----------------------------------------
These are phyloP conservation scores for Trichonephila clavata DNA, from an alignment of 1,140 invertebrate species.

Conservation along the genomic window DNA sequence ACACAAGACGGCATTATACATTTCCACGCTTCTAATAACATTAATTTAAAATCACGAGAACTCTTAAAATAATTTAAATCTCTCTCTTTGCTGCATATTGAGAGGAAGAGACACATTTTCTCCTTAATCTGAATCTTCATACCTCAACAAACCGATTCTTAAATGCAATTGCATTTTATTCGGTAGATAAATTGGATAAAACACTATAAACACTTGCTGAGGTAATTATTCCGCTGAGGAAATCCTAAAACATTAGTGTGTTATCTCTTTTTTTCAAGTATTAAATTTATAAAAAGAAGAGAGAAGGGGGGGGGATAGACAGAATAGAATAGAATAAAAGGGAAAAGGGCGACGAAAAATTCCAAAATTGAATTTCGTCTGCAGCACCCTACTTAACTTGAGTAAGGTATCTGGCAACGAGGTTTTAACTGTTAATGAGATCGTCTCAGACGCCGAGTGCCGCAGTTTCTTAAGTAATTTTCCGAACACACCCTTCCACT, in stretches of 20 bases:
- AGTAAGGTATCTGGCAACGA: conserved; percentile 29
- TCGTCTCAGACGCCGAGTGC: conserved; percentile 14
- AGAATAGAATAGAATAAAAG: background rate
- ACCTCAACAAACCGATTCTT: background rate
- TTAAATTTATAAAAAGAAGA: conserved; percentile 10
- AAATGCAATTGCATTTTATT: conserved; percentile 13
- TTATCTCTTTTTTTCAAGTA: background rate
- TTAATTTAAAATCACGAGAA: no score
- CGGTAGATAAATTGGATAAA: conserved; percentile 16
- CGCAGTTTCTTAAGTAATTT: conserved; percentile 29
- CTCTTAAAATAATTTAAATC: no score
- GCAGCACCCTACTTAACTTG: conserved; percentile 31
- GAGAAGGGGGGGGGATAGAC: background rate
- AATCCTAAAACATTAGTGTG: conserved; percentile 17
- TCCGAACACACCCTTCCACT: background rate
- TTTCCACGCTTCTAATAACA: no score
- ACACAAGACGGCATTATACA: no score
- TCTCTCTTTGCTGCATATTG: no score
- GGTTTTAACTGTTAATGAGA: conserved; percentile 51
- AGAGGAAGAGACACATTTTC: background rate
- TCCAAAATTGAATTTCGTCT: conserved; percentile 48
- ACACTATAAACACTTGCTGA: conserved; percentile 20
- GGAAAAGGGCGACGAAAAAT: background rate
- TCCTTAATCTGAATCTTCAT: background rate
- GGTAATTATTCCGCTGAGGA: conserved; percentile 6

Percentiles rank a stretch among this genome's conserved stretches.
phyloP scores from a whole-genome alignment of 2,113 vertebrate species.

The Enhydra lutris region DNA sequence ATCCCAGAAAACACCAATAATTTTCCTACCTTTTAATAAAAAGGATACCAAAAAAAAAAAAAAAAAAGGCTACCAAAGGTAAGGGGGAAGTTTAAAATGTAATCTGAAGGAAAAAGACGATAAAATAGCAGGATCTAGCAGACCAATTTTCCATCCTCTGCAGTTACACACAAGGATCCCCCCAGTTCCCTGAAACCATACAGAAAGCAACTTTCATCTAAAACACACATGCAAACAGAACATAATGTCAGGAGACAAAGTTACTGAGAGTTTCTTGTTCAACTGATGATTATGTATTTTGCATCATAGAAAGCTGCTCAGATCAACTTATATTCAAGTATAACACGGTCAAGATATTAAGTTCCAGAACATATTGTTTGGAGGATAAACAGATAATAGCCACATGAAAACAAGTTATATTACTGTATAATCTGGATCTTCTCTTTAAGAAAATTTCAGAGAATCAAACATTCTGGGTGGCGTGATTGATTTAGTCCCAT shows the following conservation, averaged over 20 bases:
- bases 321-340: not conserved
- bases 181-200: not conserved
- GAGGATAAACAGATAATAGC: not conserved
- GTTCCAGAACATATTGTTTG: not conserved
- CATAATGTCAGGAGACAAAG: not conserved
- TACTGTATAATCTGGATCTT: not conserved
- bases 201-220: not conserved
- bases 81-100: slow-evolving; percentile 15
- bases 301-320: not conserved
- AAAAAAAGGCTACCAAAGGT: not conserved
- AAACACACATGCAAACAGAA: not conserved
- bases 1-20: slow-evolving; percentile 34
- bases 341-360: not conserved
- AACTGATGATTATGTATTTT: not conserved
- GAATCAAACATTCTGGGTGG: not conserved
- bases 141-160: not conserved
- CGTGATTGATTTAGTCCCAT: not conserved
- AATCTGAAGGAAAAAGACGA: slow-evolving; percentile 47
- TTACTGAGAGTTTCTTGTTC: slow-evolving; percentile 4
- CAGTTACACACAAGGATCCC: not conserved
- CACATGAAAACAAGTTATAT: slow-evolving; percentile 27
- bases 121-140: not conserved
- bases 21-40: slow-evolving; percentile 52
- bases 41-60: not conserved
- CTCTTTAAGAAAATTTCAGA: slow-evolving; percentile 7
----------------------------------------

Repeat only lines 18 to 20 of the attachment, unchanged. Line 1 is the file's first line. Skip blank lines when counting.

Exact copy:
- TTTCCACGCTTCTAATAACA: no score
- ACACAAGACGGCATTATACA: no score
- TCTCTCTTTGCTGCATATTG: no score